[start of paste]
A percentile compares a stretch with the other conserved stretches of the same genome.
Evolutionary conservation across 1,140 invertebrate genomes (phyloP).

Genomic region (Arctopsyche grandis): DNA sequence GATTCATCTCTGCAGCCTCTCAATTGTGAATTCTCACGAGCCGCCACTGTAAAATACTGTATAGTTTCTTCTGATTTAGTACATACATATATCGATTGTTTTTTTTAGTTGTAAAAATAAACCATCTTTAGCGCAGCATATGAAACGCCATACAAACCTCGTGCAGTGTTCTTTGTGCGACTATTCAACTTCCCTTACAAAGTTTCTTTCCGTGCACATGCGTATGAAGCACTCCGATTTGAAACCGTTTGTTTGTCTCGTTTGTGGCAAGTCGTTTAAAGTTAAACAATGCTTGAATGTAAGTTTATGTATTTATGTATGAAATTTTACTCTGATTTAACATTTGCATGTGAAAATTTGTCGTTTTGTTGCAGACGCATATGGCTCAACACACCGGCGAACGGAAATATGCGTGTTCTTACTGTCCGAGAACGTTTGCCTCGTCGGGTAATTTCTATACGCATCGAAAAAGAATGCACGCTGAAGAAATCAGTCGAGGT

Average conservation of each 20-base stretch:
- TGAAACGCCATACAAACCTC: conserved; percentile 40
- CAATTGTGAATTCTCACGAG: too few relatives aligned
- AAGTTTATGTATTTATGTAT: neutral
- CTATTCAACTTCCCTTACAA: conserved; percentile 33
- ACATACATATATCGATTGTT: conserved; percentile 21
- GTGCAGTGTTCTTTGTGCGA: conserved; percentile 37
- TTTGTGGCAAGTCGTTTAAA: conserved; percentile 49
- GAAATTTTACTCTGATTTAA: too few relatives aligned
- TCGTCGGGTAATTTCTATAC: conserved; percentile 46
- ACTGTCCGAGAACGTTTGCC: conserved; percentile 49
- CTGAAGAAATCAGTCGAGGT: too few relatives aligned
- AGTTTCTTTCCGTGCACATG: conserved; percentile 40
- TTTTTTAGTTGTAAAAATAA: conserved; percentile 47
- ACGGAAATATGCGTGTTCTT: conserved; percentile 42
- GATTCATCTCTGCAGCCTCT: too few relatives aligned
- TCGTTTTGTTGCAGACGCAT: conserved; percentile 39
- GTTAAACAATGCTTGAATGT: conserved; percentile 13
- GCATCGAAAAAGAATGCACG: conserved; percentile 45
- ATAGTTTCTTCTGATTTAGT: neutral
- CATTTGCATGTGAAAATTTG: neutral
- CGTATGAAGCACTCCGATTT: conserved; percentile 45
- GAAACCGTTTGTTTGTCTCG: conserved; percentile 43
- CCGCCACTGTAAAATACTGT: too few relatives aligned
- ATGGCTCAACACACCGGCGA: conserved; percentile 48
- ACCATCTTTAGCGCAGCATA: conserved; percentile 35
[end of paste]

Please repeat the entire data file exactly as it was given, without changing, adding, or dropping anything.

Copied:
A percentile compares a stretch with the other conserved stretches of the same genome.
Evolutionary conservation across 1,140 invertebrate genomes (phyloP).

Genomic region (Arctopsyche grandis): DNA sequence GATTCATCTCTGCAGCCTCTCAATTGTGAATTCTCACGAGCCGCCACTGTAAAATACTGTATAGTTTCTTCTGATTTAGTACATACATATATCGATTGTTTTTTTTAGTTGTAAAAATAAACCATCTTTAGCGCAGCATATGAAACGCCATACAAACCTCGTGCAGTGTTCTTTGTGCGACTATTCAACTTCCCTTACAAAGTTTCTTTCCGTGCACATGCGTATGAAGCACTCCGATTTGAAACCGTTTGTTTGTCTCGTTTGTGGCAAGTCGTTTAAAGTTAAACAATGCTTGAATGTAAGTTTATGTATTTATGTATGAAATTTTACTCTGATTTAACATTTGCATGTGAAAATTTGTCGTTTTGTTGCAGACGCATATGGCTCAACACACCGGCGAACGGAAATATGCGTGTTCTTACTGTCCGAGAACGTTTGCCTCGTCGGGTAATTTCTATACGCATCGAAAAAGAATGCACGCTGAAGAAATCAGTCGAGGT

Average conservation of each 20-base stretch:
- TGAAACGCCATACAAACCTC: conserved; percentile 40
- CAATTGTGAATTCTCACGAG: too few relatives aligned
- AAGTTTATGTATTTATGTAT: neutral
- CTATTCAACTTCCCTTACAA: conserved; percentile 33
- ACATACATATATCGATTGTT: conserved; percentile 21
- GTGCAGTGTTCTTTGTGCGA: conserved; percentile 37
- TTTGTGGCAAGTCGTTTAAA: conserved; percentile 49
- GAAATTTTACTCTGATTTAA: too few relatives aligned
- TCGTCGGGTAATTTCTATAC: conserved; percentile 46
- ACTGTCCGAGAACGTTTGCC: conserved; percentile 49
- CTGAAGAAATCAGTCGAGGT: too few relatives aligned
- AGTTTCTTTCCGTGCACATG: conserved; percentile 40
- TTTTTTAGTTGTAAAAATAA: conserved; percentile 47
- ACGGAAATATGCGTGTTCTT: conserved; percentile 42
- GATTCATCTCTGCAGCCTCT: too few relatives aligned
- TCGTTTTGTTGCAGACGCAT: conserved; percentile 39
- GTTAAACAATGCTTGAATGT: conserved; percentile 13
- GCATCGAAAAAGAATGCACG: conserved; percentile 45
- ATAGTTTCTTCTGATTTAGT: neutral
- CATTTGCATGTGAAAATTTG: neutral
- CGTATGAAGCACTCCGATTT: conserved; percentile 45
- GAAACCGTTTGTTTGTCTCG: conserved; percentile 43
- CCGCCACTGTAAAATACTGT: too few relatives aligned
- ATGGCTCAACACACCGGCGA: conserved; percentile 48
- ACCATCTTTAGCGCAGCATA: conserved; percentile 35